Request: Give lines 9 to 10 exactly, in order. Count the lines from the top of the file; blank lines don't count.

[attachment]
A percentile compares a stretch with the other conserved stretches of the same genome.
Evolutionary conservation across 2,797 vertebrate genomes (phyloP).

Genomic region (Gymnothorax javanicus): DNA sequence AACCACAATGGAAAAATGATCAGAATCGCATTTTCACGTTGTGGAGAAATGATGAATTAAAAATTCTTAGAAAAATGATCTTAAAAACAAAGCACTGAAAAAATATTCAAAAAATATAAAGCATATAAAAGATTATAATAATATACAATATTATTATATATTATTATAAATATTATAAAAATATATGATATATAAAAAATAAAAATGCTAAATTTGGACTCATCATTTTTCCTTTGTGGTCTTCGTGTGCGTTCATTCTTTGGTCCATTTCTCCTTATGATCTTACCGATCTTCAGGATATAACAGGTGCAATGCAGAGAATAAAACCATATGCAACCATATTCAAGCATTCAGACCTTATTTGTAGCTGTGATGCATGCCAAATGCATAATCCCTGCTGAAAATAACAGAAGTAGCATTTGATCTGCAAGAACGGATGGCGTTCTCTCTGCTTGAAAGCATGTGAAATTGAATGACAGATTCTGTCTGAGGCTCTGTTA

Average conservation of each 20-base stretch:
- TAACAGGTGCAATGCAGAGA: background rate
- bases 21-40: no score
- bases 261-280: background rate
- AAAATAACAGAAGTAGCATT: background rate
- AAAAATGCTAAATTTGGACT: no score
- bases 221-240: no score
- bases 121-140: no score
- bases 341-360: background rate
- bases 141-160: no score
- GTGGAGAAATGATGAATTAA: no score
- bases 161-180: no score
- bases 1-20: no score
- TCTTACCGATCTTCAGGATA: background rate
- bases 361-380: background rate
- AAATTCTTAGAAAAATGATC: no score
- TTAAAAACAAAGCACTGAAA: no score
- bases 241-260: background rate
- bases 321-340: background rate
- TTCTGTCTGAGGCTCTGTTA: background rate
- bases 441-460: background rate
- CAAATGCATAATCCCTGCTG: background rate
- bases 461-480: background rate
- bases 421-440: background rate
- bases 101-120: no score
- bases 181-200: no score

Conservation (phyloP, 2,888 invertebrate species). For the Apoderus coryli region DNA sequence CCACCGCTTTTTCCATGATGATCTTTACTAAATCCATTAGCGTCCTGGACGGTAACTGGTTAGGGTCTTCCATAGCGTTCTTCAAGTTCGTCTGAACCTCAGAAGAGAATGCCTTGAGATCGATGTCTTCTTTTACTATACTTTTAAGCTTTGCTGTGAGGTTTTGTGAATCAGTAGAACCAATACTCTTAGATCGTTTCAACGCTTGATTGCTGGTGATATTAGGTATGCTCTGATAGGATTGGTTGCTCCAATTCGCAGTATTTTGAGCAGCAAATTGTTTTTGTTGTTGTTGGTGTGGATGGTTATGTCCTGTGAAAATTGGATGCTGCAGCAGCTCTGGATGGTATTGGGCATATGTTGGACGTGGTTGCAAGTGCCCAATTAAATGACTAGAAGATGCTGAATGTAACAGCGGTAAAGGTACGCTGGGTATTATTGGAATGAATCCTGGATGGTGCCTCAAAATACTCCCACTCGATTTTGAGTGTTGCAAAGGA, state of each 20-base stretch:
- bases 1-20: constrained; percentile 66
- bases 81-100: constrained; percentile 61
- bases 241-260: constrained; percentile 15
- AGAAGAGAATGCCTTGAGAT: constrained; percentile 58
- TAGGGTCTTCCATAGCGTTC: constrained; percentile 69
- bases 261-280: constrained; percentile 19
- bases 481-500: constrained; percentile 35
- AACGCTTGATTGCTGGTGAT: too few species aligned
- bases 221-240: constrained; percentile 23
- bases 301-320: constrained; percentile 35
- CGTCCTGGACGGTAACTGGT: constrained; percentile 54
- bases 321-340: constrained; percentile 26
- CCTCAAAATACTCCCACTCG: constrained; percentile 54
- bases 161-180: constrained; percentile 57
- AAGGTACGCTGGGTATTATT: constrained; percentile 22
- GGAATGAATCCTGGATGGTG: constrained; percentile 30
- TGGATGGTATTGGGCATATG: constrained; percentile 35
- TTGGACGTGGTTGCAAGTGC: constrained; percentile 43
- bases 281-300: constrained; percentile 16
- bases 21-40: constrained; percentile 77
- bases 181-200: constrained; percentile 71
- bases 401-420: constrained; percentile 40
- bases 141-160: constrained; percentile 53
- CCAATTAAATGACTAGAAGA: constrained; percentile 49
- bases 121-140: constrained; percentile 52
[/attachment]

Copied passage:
- AAAAATGCTAAATTTGGACT: no score
- bases 221-240: no score